We offer Online CPR certification courses for Community, Workplace Employees, Healthcare professionals, and all Iowa residents, including those in Iowa City, Fort Dodge, and Des Moines. CPR classes make it easy to gain the skills needed to respond during cardiac or breathing emergencies. Thousands of institutions and organizations accept our course certification worldwide. As a result, we are trusted by hundreds of thousands of healthcare professionals worldwide for their employment growth.
Online CPR Certification in Iowa
Our online training in CPR, first aid, and basic life support follows the latest American Heart Association & Emergency Cardiovascular Care/ILCOR guidelines. We are also OSHA Standard compliant to ensure that you get a quality education. From receiving your comprehensive training materials, studying the online coursework, taking the certification exam, and getting your certificate of completion, you can count on us.
Our Online CPR and First Aid training classes take only a few short hours to complete but can help you save a life in times of medical emergency. In addition, our CPR certification cards are nationally accepted. You can instantly print your digital completion card after the successful completion of our CPR class.
What is CPR?
Cardiopulmonary resuscitation (CPR) is a lifesaving technique used to save the lives of cardiac arrest victims. Cardiac emergencies happen if the heart unexpectedly stops beating. Blood contains oxygen, which the body's major organs, like the brain, kidneys, and liver, need to survive. Without a heartbeat, the heart cannot pump blood to these organs. Without oxygen, severe brain damage occurs within four minutes, and death occurs within ten minutes. CPR manually pumps blood to the organs when the heart cannot do so due to cardiovascular complications.
What are the current CPR guidelines?
An individual can perform CPR in a few simple steps, checking the victim for responsiveness and a pulse. If there is no pulse, rescuers should have another bystander call 911 while they start CPR immediately. To perform CPR today, according to the American Heart Association (AHA) guidelines, rescuers should follow these guidelines:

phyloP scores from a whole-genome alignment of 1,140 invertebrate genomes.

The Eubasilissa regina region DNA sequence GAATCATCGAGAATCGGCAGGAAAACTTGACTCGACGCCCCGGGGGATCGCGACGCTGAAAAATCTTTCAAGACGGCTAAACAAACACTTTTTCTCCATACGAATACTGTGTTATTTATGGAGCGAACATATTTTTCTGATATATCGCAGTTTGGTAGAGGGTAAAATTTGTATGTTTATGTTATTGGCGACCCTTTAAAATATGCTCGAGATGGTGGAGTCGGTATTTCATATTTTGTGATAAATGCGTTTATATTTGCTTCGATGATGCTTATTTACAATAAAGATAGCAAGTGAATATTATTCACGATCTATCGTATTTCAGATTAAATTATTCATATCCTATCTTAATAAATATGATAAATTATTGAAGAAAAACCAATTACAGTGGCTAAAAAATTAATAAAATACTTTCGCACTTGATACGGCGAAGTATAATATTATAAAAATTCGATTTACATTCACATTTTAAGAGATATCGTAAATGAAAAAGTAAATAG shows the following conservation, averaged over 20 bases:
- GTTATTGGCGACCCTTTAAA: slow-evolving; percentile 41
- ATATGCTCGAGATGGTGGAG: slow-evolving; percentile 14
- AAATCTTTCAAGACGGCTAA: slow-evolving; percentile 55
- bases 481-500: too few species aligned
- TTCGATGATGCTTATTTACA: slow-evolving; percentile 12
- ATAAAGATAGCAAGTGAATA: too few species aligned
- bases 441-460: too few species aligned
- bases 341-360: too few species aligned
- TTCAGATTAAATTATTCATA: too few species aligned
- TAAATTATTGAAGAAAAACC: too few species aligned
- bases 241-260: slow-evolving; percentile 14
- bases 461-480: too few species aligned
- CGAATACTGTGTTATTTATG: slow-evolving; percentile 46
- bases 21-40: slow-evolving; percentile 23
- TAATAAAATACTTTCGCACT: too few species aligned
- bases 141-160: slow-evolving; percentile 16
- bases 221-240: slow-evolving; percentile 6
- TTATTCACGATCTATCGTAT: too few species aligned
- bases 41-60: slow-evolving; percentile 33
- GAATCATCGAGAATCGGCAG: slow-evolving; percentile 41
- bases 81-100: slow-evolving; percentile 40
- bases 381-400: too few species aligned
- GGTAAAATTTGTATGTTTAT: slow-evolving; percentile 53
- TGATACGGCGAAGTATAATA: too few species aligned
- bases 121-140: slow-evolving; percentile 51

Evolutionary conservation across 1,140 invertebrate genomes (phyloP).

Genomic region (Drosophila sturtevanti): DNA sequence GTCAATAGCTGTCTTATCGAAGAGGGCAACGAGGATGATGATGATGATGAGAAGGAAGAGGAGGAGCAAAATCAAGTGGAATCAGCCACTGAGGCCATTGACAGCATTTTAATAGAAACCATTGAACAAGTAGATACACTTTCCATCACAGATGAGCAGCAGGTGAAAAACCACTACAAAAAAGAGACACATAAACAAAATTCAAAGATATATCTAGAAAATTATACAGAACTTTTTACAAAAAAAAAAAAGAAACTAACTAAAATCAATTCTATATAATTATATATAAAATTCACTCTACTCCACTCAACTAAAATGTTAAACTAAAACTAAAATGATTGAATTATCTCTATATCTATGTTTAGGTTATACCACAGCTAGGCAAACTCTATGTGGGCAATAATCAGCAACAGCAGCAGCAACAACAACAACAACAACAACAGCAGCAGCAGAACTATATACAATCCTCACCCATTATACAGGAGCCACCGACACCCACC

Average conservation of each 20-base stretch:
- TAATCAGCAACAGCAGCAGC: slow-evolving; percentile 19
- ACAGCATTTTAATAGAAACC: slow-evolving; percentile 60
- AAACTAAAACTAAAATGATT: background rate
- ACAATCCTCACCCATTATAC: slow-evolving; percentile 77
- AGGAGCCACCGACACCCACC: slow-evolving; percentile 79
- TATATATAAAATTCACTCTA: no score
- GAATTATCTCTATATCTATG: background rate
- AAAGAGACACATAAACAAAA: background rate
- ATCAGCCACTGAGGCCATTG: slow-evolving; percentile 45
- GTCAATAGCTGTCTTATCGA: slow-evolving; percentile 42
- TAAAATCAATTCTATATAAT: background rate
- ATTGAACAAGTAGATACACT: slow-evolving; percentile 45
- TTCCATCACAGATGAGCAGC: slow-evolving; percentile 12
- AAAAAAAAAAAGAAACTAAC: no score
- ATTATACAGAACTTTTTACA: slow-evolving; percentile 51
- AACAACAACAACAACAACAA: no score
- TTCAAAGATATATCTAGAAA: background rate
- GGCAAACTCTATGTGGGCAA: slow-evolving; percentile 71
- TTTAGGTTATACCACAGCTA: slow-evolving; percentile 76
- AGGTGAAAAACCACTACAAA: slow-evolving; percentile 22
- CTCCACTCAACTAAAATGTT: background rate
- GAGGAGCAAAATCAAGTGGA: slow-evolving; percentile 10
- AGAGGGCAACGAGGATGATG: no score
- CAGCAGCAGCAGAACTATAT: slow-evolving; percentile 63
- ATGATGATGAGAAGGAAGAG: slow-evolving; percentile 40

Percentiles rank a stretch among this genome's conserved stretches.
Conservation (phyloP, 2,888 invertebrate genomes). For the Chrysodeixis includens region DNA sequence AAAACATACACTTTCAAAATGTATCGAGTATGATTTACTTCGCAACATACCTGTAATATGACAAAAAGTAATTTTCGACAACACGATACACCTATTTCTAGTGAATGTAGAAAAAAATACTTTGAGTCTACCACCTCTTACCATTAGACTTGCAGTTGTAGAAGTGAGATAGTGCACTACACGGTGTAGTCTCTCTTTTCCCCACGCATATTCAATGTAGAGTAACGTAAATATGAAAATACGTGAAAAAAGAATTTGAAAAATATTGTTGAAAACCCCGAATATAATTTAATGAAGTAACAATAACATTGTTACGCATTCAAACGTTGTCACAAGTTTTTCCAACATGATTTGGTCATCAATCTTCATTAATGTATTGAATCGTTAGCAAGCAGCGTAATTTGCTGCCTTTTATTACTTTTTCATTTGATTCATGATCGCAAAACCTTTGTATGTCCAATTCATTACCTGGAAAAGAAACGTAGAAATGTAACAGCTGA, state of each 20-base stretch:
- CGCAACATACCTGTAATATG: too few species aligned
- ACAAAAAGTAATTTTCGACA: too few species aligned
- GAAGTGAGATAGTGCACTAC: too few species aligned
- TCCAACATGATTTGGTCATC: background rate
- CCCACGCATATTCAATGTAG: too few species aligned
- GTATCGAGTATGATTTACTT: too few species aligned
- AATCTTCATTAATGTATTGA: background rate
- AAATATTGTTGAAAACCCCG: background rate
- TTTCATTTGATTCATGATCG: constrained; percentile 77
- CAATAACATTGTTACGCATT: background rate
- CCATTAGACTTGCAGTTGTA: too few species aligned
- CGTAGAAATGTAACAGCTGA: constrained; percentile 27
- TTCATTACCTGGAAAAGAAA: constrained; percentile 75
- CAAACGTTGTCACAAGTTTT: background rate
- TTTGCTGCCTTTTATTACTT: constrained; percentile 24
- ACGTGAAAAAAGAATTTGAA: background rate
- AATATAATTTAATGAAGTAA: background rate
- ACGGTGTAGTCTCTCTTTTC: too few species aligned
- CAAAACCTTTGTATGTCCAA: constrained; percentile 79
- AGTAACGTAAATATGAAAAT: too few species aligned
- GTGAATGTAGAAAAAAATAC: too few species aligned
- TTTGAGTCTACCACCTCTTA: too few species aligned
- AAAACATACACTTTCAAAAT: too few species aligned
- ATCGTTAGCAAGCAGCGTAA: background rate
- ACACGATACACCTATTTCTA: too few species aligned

Kneel above the victim's chest and stack the hands in the center of the victim's breastbone.
Perform rapid compressions at a rate of approximately 120 per minute. Pump the chest at least 2 inches downward with each compression and allow the chest to recoil between compressions.
If the victim is not breathing normally, the rescuer should open the airway by tilting the head back, then delivering one rescue breath and see if the victim's chest rises and the breath returns. If the chest does not inflate, rescuers should give a second rescue breath then return to chest compressions.
Alternate compressions with rescue breathing using a ratio of 30 compressions to 2 rescue breaths, or 15:2 if two rescuers are present.
What is the procedure for performing child CPR?
The process for performing child and infant CPR is similar to the steps for giving adult CPR, with several fundamental changes:
Chest compressions should only be as deep as 1/3 of the child's chest depth, or no more than 2 inches.
On very young children, only one hand may be required for compressions.
Rescue breaths should be less forceful.
Rescuers should use a 15:2 ratio for chest compressions to rescue breaths.
What is the proper way to treat puncture wounds?
Some puncture wounds are superficial, while others can be more dangerous if they are large or become infected. If the victim is bleeding heavily, rescuers should call 911 or immediately drive them to the nearest hospital emergency department. To treat the wound, the rescuer should first focus on stopping the bleeding by applying pressure. Once bleeding has stopped, rescuers should clean the wound with soap and water and apply an antibiotic ointment like Polysporin if available.
Provide fresh bandages to keep the wound free from infection. The victim can take a pain reliever like Tylenol or Advil and should get a Tetanus or Tetanus booster if needed. Rescuers should attempt to keep the victim calm and can assist the victim in raising their legs above their heart to increase blood pressure and prevent fainting.
Iowa CPR Data
Iowa ranks 27th out of 50 states for the number of cardiovascular deaths in one year.
In Iowa, there were 246 cardiovascular deaths for every 100,000 people annually.
Over 350,000 out of hospital cardiac arrests happen across the US every year.
Cardiac arrest is a top cause of death in America.
Only 46% of Americans who died from cardiovascular complications had received CPR before emergency medical support arrived.
In Iowa, men are 50% more likely to die from a cardiac-related incident than women are.